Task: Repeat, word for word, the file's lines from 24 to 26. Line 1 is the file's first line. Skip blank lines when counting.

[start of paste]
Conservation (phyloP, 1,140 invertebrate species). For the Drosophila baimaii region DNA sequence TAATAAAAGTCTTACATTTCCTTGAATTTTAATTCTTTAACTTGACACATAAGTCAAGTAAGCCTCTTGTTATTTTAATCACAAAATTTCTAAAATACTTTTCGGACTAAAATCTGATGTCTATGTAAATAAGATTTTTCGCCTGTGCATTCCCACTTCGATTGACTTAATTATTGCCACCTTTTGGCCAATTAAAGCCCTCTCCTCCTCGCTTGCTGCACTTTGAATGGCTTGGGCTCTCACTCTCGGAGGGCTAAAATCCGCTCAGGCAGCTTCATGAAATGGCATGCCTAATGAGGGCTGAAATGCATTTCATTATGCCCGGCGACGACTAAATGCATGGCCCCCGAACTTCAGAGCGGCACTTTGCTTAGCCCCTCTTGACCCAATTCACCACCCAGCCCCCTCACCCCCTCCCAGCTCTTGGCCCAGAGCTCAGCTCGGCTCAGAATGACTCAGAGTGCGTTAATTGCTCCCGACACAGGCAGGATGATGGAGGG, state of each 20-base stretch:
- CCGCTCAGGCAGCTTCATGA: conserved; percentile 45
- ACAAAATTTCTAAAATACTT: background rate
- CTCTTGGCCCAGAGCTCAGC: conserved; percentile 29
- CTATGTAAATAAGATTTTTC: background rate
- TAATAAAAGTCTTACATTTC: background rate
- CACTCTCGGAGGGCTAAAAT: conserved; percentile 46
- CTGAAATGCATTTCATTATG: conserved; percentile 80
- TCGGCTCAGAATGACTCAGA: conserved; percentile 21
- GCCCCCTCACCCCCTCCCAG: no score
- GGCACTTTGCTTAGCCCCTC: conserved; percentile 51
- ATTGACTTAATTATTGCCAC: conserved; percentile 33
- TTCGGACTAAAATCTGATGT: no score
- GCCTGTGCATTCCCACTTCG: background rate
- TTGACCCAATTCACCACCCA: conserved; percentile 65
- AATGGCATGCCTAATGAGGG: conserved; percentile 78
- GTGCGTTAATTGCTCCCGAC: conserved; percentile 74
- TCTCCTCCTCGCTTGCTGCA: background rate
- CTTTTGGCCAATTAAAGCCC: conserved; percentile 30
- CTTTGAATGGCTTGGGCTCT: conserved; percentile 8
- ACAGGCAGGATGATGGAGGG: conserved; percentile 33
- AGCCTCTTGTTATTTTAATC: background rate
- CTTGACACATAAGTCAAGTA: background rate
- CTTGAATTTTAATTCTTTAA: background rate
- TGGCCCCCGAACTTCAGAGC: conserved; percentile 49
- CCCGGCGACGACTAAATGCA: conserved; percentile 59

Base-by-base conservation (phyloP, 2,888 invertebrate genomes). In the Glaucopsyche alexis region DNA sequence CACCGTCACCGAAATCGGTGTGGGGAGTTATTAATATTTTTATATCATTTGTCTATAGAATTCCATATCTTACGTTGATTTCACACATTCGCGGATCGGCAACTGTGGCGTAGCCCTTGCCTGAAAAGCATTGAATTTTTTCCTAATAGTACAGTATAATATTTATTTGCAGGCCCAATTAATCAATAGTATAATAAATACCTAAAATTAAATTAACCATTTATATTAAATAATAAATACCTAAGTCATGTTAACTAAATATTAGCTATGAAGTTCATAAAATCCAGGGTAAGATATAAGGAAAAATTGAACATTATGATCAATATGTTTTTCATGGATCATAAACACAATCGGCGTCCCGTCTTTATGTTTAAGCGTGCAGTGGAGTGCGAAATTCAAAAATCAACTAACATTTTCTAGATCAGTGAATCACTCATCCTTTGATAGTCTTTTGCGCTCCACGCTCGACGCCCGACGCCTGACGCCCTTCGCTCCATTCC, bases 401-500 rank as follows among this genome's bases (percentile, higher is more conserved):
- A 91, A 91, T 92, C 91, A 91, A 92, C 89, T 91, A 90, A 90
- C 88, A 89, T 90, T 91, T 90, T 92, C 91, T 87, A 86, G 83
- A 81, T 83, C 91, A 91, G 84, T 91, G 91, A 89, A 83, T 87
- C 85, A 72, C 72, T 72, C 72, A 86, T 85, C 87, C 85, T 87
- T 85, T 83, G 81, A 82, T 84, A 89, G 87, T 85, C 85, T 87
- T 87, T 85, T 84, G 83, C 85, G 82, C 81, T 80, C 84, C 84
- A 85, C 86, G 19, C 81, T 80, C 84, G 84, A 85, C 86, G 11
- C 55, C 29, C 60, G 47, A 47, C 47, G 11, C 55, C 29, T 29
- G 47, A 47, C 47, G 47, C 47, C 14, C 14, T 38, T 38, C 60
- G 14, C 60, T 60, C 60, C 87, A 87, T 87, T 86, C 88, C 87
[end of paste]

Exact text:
- CTTGAATTTTAATTCTTTAA: background rate
- TGGCCCCCGAACTTCAGAGC: conserved; percentile 49
- CCCGGCGACGACTAAATGCA: conserved; percentile 59